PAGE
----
Having joined Mackie in late 1998 I have intimate knowledge of this case and the claims against BEHRINGER. I also have the benefit of hearing and seeing for myself the grounds on which my current employer mounted their defense. More importantly, I witnessed first-hand as the then-dominant Mackie attempted in a relentless marketing campaign to discredit the up-and-coming competitor through an array of tactics, up to and including claims of theft of intellectual property, despite the fact that their technology was not patented.

Now, you might say that this is all fair in war and commerce; after all, it is part of the cycle of innovation, renewal and competition. But it is also a lesson in the diffusion of propaganda, that no matter how outrageous the claim, how vitriolic the rhetoric, he who speaks last speaks loudest. As a marketer, I look back at those times of dispute between the two companies and for the life of me I could not understand why Uli didn't stand up for his brand against the onslaught of press coming from our Mackie camp. Today, I understand that at that time, BEHRINGER was a tiny company compared to the much larger Mackie, with only around 50 people on staff and lacking the resources and experience to mount a public defense.

It is a matter of public record that BEHRINGER won all court cases in multiple jurisdictions (Mackie used the "litigation-smother" technique and sued in several countries in attempt to bankrupt BEHRINGER) because it proved that its actions were legitimate and Mackie did not have the IP protection that they claimed. The dispute between the companies ended in a settlement agreement where no money changed hands.

Very few people were privy to the final agreement and I can tell you with certainty that the press were most decidedly not informed. My understanding of the legal case comes from the unique opportunity to see it from both sides. Consequently my opinion of Mr. Kirn's conclusions and by extension those made in post #84 can only be categorized as false and sheer fantasy.

The facts about the FCC fine
The second link in post #84 leads to an FCC release dating to 2006 where the government agency announces the proposed fine against BEHRINGER for unstated violations. Well, if one takes the time to read the actual Notice of Apparent Liability and then follows the case through closure, they would see the real issues. In fact the imported products were in general compliant with EU certification standards, however due to sloppy and missing internal processes as well as lack of communication between our US and Asian offices, we did not pay proper attention to the urgency of the matter.

Due to inexperience we also missed the mandatory filing of the 740 Form, a document that has to be filed with the authorities prior to importation of products into the US as well as the standard FCC compliance statements in the Owner's Manuals. In addition, BEHRINGER was fined for announcing new and as-yet unshipped products on their website and in price lists without the required FCC disclaimer that these products were in fact pending certification.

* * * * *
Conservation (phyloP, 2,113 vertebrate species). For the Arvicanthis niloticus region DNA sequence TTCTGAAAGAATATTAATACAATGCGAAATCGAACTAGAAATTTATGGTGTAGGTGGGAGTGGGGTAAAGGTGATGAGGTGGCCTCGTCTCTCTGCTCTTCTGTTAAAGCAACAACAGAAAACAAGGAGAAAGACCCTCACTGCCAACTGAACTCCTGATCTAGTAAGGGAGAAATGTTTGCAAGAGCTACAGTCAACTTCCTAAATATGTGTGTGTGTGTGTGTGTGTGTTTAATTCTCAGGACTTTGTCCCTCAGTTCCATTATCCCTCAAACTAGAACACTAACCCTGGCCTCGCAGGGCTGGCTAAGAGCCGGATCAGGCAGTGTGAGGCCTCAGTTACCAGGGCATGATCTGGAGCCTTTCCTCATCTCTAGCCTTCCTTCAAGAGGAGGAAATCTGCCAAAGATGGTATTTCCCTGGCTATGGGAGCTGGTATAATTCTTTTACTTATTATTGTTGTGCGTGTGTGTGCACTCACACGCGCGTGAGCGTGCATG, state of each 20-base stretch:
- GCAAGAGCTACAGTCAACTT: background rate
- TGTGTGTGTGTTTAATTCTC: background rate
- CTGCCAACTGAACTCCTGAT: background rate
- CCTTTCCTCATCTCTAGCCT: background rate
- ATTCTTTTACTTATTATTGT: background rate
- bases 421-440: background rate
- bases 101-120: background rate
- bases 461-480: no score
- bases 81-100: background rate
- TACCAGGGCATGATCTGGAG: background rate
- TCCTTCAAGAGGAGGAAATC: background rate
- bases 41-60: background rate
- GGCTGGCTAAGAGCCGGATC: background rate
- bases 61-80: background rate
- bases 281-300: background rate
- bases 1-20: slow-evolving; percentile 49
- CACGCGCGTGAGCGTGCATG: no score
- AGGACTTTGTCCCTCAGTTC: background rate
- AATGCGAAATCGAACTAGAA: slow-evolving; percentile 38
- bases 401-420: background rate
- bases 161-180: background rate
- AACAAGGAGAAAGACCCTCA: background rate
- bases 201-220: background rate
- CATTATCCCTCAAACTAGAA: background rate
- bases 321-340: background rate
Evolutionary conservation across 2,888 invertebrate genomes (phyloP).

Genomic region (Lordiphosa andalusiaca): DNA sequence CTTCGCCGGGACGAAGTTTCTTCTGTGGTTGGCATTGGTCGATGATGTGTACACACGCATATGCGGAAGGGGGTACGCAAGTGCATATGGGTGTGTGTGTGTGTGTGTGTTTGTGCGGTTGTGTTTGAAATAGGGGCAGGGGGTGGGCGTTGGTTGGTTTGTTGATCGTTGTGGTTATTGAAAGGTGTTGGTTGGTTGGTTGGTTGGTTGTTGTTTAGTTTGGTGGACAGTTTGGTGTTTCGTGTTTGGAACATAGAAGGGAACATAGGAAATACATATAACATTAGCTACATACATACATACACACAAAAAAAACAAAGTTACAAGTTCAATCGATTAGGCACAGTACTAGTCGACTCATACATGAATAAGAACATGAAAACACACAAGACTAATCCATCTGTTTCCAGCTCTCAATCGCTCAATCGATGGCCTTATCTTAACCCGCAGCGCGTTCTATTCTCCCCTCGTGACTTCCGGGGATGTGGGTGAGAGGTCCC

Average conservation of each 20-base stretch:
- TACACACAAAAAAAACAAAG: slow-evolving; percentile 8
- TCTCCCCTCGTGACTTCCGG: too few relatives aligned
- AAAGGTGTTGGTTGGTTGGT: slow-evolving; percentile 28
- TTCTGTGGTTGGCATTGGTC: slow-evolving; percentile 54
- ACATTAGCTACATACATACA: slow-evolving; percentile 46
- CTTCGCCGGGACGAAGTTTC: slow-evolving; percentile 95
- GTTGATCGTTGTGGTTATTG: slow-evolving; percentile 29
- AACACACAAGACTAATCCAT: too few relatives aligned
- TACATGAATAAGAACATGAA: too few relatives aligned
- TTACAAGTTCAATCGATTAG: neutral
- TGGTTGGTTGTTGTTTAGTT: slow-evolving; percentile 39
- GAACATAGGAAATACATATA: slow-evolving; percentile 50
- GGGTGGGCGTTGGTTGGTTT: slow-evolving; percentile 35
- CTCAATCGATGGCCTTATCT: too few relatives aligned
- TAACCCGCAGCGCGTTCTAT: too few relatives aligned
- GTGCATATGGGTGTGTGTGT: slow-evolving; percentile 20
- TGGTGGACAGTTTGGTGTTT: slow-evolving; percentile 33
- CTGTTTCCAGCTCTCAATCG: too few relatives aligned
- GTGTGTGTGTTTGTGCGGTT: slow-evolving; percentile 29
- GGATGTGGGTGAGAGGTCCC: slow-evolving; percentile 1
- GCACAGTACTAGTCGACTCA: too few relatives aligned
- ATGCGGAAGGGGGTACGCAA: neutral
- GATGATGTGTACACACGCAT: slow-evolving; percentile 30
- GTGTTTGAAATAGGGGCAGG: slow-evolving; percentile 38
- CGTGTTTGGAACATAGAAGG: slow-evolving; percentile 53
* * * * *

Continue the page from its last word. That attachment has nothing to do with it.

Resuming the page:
However the major screw up had occurred; that the initial FCC inquiry was left in limbo for over a year and no wonder the government came down hard on the company.

Again, competitors and the press were quick to distribute the link to the initial FCC release and once again BEHRINGER did little to dispel the growing negative sentiment. Don't get me wrong, we are not crying foul here; if the company failed to follow regulations in labeling their products and sat on the initial notice for over a year, then they deserve to be fined; no matter who they are. But this also means, all other manufacturers should be treated equally.

However little is known that the regulations are not that clear. For example simply publishing the introduction of new products on a website, catalogue or a price list without FCC certification already constitutes a breach of law. Same goes for tradeshow samples that do not carry a disclaimer. The law requires FCC disclaimers which you will find on our website for new products that are still going through the certification process. Pick up a new digital product that we are showing at a trade show and you'll see FCC disclaimer stickers on it!

Now, have you seen any of these items with any of our competitors? How many of our competitors introduce preliminary products without an FCC disclaimer on their website and by doing so breach the law?

Or have you ever checked out DMX lighting products? Those digital products require FCC labels, however upon closer inspection you will find out that the vast majority of the lighting industry is selling non-compliant and hence illegal products. There are many more examples across the industry.

In the end, BEHRINGER learned from the experience, and in turn invested many millions of dollars in its own EMC and Safety labs and implemented a massive series of process enhancements that ensure such an oversight can never happen again. All our products are tested in our own emissions lab and certified by external labs to ensure compliance, and the certification procedure is baked into our product development process. We also have an automated system whereby all product documentation is automatically updated based on the certification status. And by the way that also goes for the UL Safety approval process.

Now, let's take a quick look at some of the FCC's activity in our industry and several other manufacturers who have had issues in compliance. I'll leave it to readers to dig as deep as they like to determine the causes for these actions.

FCC Overview
EB - Equipment Marketing Violations

In particular:
PreSonus US$125,000